3 Rules for Survival (Thriving) in the Marketing Tech Industry

This is the first post in TapClicks’ “Women in Tech” series

Driven by a desire for learning and an interest in technology, Kristin Lundin has climbed her way up from a computer operator through technical support and into the role of the Senior Director of Product Solutions at TapClicks in Silicon Valley. Throughout her career, Lundin has developed the following three guidelines to help a woman thrive in a still very much male-dominated industry.

1. Don’t be afraid to be uncool

Even at a young age, Lundin gravitated towards hobbies and interests that were more commonly associated with boys. Intrigued by building things and inspired by her 4 brothers, her career aspirations in middle school ranged from computer programming to civil engineering. She admits that, at the time, she didn’t quite understand that tech “wasn’t really a girl thing” except that there weren’t many girls in her classes. Uninhibited by what society said was appropriate or cool, Lundin didn’t listen to stereotypes that would have limited her options.

Later in her career she used that same unconventional path in her career growth. She once took a job back in technical support after having moved/been promoted into product management. This decision was definitely not the typical step in career development growth, but it was simply, in her mind, the best way to learn the latest product. It could have been seen as a step backward in her career, but she saw it as an opportunity to grow in a different direction.

Lundin notes that taking an unconventional path has its benefits: “I was a bit of a novelty, a strong technical girl stubbornly refusing to stay in her corner certainly made some people uncomfortable.” But she says it also probably helped her get access to mentoring and even some opportunities.

These days the definition of a cool girl has also changed, notes Lundin. Present day girls in gamer-girl culture are helping to redefine what is “cool” for women in tech. She says this is a good thing. Although being “cool” was never the driving force in Lundin’s career she acknowledges that it does sometime influence a woman’s choice to take on a challenge, particularly in the male-dominated tech and engineering fields. Instead, she recommends following strengths and interests and not being afraid to risk being “uncool” in pursuit of your goals.

2. Stay focused on the goal

No one takes a straight line toward a goal. Each path is going to have twists and turns and successes and setbacks. In the midst of challenges, Lundin recommends staying focused on the end objective and not letting setbacks derail your focus. Sometimes the setback is simply providing you a new way to achieve what you want. Lundin shared that when she found out a position she had held for some time was being eliminated rather than allow the event to discourage her, she refocused and went back to college and ended up with a great new opportunity shortly after. She says that remembering where you’re headed and looking for ways to stay engaged will help you through a difficult time.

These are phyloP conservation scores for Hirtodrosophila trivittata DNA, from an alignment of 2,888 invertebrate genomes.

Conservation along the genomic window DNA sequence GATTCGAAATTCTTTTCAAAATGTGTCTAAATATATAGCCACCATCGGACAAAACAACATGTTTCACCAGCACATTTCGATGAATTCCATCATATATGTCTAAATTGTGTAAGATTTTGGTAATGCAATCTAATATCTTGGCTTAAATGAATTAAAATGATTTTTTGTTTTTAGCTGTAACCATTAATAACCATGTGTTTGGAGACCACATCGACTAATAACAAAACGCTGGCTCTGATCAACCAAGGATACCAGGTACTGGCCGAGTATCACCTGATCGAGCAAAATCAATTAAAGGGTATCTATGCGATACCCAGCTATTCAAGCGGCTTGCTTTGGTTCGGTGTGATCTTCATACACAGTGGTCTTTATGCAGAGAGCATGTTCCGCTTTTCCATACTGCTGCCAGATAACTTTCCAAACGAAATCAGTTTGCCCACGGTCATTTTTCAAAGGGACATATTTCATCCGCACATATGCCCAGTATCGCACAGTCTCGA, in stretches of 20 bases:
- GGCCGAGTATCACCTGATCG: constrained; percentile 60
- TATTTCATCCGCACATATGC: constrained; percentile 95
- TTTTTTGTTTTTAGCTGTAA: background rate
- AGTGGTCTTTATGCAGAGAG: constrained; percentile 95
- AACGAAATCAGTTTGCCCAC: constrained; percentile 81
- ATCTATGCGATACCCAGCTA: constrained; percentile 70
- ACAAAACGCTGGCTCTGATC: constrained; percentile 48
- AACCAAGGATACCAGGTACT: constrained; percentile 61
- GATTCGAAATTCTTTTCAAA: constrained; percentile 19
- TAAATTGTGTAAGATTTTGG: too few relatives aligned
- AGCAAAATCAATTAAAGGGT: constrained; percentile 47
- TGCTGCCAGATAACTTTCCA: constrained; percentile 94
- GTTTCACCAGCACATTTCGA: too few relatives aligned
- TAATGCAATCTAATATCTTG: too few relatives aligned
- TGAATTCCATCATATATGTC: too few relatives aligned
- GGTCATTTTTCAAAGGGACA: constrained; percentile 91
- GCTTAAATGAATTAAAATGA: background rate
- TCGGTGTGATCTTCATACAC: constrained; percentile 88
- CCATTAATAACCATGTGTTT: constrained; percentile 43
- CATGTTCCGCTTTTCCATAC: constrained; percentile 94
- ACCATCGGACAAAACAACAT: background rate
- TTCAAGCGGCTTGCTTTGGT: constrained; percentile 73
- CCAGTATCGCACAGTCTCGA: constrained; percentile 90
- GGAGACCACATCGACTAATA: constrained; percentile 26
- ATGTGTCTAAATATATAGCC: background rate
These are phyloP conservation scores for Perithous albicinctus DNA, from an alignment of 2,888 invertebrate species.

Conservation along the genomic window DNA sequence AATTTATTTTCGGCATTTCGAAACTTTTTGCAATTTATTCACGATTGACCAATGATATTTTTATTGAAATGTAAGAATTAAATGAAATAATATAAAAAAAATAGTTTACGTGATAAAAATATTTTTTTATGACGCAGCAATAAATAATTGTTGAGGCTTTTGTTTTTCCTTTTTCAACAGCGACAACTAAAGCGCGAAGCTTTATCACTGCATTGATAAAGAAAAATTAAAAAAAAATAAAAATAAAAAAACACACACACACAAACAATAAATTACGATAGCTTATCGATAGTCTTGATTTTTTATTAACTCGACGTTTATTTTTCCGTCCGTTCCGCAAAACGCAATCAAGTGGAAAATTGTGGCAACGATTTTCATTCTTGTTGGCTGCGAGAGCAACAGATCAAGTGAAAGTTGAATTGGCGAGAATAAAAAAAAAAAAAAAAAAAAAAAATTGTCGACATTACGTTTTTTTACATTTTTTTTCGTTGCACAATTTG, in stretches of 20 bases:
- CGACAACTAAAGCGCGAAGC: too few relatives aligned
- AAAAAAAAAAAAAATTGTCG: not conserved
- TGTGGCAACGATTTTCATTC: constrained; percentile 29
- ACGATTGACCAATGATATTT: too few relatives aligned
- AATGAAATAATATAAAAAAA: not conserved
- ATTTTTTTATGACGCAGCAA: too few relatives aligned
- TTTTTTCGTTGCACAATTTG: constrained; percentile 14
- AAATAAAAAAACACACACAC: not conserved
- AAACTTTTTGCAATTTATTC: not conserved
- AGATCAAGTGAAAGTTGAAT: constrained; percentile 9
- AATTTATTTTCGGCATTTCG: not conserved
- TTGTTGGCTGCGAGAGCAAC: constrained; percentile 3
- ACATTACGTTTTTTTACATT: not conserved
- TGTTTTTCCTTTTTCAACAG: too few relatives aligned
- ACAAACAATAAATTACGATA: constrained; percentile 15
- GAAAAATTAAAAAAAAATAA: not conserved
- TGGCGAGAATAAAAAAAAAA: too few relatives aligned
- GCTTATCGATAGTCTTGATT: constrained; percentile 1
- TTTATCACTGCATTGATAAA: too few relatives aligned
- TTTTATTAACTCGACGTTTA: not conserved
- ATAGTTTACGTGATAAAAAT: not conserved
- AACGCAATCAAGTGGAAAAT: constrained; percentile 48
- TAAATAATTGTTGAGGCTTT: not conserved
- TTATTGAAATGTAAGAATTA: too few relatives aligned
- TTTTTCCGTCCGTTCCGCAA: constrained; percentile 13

Lundin states, “anybody is capable as long as they do their homework and put forth the effort.”

Lundin’s advice helps her cultivate a mindset that is open to challenges. Another example was that although she started out in the corporate world, Lundin also jumped off the traditional path to follow a passion and started her own costume design business. This presented unexpected and brand new challenges, that eventually paid off when she found her way back to the corporate world. The experience of running her own business enabled her to develop a deeper understanding of how SMB customers use marketing. Lundin states, “Most recently, I’ve had the opportunity to take all of these different experiences together to help grow a business.”

3. Look for mentors and emulate quality leaders

Lundin highlights that during her career, many of her opportunities came because of some valuable risks her superiors were willing to take on her. Having quality mentors and learning from people who you admire is one of the ways, she says, to really grow and be successful as a woman and a leader.

Whether dealing with challenges of being a woman in a predominantly male field, learning a new discipline, or even reacting to the daily pressures of a changing market, Lundin approaches her challenges by consciously working hard, taking on new challenges and looking for others around her that have something to teach her. She says “I would not be here if not for several senior managers over the years who said ‘Sure, give it a shot.’”

She suggests looking for leaders that you admire either in or out of your industry, and do the work to build a relationship. Pay attention to the things that leader does and ask them for their insight. Be prepared for some hard insights though; it’s not easy to be told where you need to improve. No one gets to the top of their game without a great combination of opportunities, coaching and the willingness to take chances.

These principles have helped Lundin survive the tech hubs of Boston and most recently Silicon Valley. Guided by a proactive attitude, Lundin advises “Don’t let anyone tell you can’t do something if you believe you can. Instead, prove them wrong.”